The factory’s chamber orchestra, the first one of its kind in Shanghai, will give performance in the store.

There are several newcomers making the mall extension their home.

Kakao Friends, a spinoff design and merchandise company from Korean messenger app “Kakao Talk,” has opened its first China outlet there. The store features sculptures of emoticon characters, which are popular among young people.

“We’ve done a lot of research before deciding to open this shop,” said James Park, director of offline retail with Kakao IX China. “It’s an ideal location that hosts the city’s tourism festival and welcomes large numbers of locals and visitors.”

Park said the Chinese fans of Kakao Friends lined up outside the store very early on the morning the shop opened.

“We plan to open more stores in Chinese cities,” he said.

Likewise, Italian pastry brand Rinaldini has opened its first China store on the extension, offering gelato, cakes, drinks and take-away salads, burgers and sandwiches. Later, meals will be served on the second floor, said Chen Xinyan, manager of the store.

She said Italian staff has to postpone their arrival in Shanghai due to coronavirus restrictions. Currently, Chinese employees are assuming their roles.

At 7pm last Saturday, a replica of the city’s first electric-arc lamppost, dating back to 1882, lit up a plaza on the extension near Jiangxi Road M. to celebrate the new pedestrian street.

The former Shanghai Power Co and East China Electrical Power Building now have become the Shanghai Edition Hotel, while the former home of high-end silk emporium Laou Kai Fook in the 1930s today houses Huawei’s flagship store.

A huge glass roof over the Central Arcade covers four historical buildings — Central Mansion, the Meilun Building, the Xinkang Building and the Huaqiao Building.

Lights of the buildings along both sides of the extension and lampposts form a “golden belt” for visitors to appreciate the beautiful night views and walk to the Peace Hotel at the end of the extension.

Two sisters visiting from Guizhou Province were enchanted by the scene.

“This is a prosperous place, with large crowds and convenient transport,” said one of them. “Now it’s easier to get to the Bund, and traffic police are present at every crosswalk, making us feel very safe.”

How to keep retail buzzing: duty-free shopping?

The Shanghai New World Daimaru department store, the largest commercial complex on the eastern extension of Nanjing Road Pedestrian Mall, attracted nearly 90,000 consumers on the first day of the tourism festival, up some 54 percent than the same time last year.

New World Daimaru extended its opening hours overnight to accommodate the crowds and is reporting daily sales as high as 34.6 million yuan (US$5.11 million).

But aside from such opening galas, how is the city going to keep the shopping buzz across the city going forward?

Wang Lei, deputy general manager of Shanghai China Youth Service, suggests large shopping centers be allowed to apply for duty-free status.

“The coronavirus pandemic has particularly stricken restaurants and tourism,” said Wang. “But while other tourist destinations lay dormant, Hainan has been thriving and flight tickets and hotel rooms are hard to come by.”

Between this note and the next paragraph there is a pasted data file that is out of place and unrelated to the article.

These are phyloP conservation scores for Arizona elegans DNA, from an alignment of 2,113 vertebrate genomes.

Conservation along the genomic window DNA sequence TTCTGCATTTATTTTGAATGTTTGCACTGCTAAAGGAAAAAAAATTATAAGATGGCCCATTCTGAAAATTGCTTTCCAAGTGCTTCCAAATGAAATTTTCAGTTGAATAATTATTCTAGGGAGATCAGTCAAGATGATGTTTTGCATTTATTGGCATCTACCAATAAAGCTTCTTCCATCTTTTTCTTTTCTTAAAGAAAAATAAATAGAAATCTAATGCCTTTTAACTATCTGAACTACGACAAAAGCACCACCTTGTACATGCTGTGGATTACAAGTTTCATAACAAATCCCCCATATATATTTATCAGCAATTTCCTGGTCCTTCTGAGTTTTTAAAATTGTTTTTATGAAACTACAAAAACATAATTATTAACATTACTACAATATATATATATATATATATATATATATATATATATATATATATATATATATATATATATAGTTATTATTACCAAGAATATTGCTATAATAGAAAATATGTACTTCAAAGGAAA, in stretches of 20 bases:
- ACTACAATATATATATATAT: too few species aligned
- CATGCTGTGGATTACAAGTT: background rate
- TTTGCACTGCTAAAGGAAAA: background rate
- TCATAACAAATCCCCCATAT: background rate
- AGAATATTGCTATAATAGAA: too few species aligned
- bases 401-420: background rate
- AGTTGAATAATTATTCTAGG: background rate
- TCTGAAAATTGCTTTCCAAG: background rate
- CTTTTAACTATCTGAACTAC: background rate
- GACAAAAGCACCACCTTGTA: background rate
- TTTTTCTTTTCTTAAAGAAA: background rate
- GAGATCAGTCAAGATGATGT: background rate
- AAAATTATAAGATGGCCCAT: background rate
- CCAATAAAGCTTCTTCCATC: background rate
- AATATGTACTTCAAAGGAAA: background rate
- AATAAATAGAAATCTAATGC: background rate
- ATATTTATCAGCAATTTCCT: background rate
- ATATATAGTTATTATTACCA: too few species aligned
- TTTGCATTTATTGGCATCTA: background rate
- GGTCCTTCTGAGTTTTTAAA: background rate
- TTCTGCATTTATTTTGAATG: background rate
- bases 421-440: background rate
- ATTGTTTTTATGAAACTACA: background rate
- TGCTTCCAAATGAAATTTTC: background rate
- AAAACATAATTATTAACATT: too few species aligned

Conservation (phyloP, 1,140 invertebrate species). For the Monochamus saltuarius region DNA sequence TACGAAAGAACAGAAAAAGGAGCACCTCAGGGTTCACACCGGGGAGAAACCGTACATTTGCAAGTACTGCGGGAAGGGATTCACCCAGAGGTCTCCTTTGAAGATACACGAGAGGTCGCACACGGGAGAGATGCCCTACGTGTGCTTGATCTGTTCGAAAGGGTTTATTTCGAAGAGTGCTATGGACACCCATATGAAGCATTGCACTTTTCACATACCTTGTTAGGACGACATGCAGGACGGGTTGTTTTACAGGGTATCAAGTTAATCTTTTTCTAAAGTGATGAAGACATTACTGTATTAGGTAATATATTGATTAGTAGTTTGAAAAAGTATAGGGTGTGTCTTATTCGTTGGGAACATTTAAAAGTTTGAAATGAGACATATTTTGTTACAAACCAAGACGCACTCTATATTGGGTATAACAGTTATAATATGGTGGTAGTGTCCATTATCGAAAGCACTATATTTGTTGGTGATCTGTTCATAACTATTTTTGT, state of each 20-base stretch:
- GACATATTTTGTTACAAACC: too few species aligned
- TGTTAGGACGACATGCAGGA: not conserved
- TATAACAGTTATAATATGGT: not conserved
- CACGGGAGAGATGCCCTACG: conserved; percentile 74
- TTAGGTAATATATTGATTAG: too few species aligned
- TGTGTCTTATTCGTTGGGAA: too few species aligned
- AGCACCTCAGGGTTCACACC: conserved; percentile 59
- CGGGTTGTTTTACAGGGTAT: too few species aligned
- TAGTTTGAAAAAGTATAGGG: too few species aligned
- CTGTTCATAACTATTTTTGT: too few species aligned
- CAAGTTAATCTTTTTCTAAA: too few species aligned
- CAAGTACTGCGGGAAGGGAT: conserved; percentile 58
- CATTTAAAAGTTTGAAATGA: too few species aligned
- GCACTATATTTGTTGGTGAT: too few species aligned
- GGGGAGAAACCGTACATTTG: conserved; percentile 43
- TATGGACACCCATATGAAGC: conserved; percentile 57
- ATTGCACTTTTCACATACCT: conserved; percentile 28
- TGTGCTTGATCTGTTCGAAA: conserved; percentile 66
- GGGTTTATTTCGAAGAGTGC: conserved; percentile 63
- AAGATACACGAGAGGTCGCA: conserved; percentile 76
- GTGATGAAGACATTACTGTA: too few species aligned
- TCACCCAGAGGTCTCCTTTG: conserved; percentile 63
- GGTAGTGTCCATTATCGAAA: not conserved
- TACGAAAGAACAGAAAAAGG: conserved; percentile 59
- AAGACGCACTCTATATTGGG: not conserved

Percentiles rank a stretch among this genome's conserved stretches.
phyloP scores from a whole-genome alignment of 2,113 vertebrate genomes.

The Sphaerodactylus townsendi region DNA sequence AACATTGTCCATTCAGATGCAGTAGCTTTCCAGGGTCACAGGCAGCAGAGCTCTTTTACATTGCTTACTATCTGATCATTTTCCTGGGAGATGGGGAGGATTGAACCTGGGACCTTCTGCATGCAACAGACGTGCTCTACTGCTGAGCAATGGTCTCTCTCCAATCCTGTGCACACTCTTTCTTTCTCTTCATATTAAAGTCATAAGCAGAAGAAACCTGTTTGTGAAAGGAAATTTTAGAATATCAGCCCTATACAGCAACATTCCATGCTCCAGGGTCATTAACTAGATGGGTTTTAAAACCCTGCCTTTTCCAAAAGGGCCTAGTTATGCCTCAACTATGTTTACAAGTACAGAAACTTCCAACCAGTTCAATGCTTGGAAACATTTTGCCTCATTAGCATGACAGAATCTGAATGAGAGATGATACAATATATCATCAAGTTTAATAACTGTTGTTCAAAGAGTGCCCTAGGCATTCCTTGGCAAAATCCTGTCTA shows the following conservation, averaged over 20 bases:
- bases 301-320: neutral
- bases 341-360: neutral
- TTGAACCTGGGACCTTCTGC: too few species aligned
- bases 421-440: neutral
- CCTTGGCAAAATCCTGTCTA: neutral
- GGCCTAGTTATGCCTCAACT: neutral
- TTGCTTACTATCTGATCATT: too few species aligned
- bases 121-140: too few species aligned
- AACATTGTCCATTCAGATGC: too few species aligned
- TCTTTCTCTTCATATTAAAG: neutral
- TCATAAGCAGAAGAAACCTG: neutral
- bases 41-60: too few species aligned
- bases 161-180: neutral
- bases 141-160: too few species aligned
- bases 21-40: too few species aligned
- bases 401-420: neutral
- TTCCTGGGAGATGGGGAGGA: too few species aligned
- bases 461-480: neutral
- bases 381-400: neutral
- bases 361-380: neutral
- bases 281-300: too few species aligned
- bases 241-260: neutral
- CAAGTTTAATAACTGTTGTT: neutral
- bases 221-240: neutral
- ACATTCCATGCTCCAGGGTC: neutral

Hainan, it should be noted, became a duty-free shopping island on July 1 as part of broader development of the tropical province as a free trade port.

“Duty-free shops are crowded with travelers there,” Wang said.

Shanghai’s status as the “shopping paradise” of China is losing some of its luster. The coronavirus outbreak turned many people to shop more online. Although malls in the city have reopened, some are reporting reduced foot traffic.

The millions of Chinese who normally travel — and shop — abroad have been largely homebound since the epidemic began. If shopping malls in Shanghai were duty-free, Wang said, would-be travelers might shop more here instead of waiting for access to duty-free bargains at airports to resume.

He also said creating more “featured business circles” in the city might spur more consumer spending. Currently, such shopping areas exist around Nanjing Road, the Jing’an Temple and the Xujiahui area.

Wang also said the government should take full advantage of adjacent lanes along the eastern extension of Nanjing Road mall to create “feature” areas with specialty shops, night fairs and food trucks.

Contemporary look fuses with historical heritage

The Shanghai Tourism Festival is doing its bit to publicize the stories of historical buildings along Nanjing Road and other areas of the city.

The Shanghai Administration of Culture and Tourism said more than 2,400 historical buildings and protected heritage sites in Shanghai have QR codes that people can scan for more information.

Experts on Shanghai architecture stress that heritage protection for old buildings relies on public participation to save them from the bulldozer. Why does old matter? Because it is a present-day mirror on the past.

Zhou Peiyuan, an assistant professor at the Shanghai Urban Construction Vocational College, does volunteer work leading small tours to visit old buildings, explaining their historical significance along the way.

The city’s “Stories of Shanghai Architecture” campaign is not only about QR codes, he said. Interest in historical buildings can be promoted by talks, forums, publications, artworks, performances and tours.

“Nowadays, many young people in Shanghai are not familiar with the city’s history,” Zhou said. “We have to pass our culture on to them, especially to children.”

And also to foreign visitors.

“Once I led a group of foreigners along the Bund and told them that Pudong on the opposite shore of the river had been developed within just three decades,” he said. “They were all really surprised about such rapid growth.”